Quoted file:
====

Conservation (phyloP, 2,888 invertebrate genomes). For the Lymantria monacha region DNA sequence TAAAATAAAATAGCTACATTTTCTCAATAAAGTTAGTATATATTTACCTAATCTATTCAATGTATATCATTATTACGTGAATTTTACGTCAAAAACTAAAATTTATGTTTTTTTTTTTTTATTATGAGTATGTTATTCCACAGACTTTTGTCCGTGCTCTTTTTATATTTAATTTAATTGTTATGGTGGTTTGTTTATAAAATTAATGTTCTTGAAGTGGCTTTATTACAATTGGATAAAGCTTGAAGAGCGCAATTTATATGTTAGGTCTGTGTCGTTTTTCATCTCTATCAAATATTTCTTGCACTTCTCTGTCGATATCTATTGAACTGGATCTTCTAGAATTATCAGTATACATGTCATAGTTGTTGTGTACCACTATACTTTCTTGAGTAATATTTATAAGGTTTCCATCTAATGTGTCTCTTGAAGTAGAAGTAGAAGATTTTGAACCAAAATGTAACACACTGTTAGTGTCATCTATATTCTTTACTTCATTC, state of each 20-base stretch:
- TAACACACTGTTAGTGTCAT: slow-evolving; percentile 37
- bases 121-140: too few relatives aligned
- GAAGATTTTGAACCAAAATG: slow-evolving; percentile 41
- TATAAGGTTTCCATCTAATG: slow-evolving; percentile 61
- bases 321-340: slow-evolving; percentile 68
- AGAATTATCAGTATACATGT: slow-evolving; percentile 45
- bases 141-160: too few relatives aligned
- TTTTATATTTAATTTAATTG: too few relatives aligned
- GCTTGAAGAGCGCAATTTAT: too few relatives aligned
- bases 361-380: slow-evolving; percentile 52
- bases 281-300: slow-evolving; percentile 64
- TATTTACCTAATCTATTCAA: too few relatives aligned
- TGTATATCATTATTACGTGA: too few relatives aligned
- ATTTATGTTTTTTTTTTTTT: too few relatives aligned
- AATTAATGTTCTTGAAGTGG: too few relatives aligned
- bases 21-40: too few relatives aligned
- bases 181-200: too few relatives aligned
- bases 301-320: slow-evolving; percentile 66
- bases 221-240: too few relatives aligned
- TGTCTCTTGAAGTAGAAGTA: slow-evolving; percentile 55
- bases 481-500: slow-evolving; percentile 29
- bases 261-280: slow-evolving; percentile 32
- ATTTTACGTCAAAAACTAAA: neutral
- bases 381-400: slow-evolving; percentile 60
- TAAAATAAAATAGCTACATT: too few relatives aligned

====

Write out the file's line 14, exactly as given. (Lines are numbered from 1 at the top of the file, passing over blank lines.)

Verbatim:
- TGTATATCATTATTACGTGA: too few relatives aligned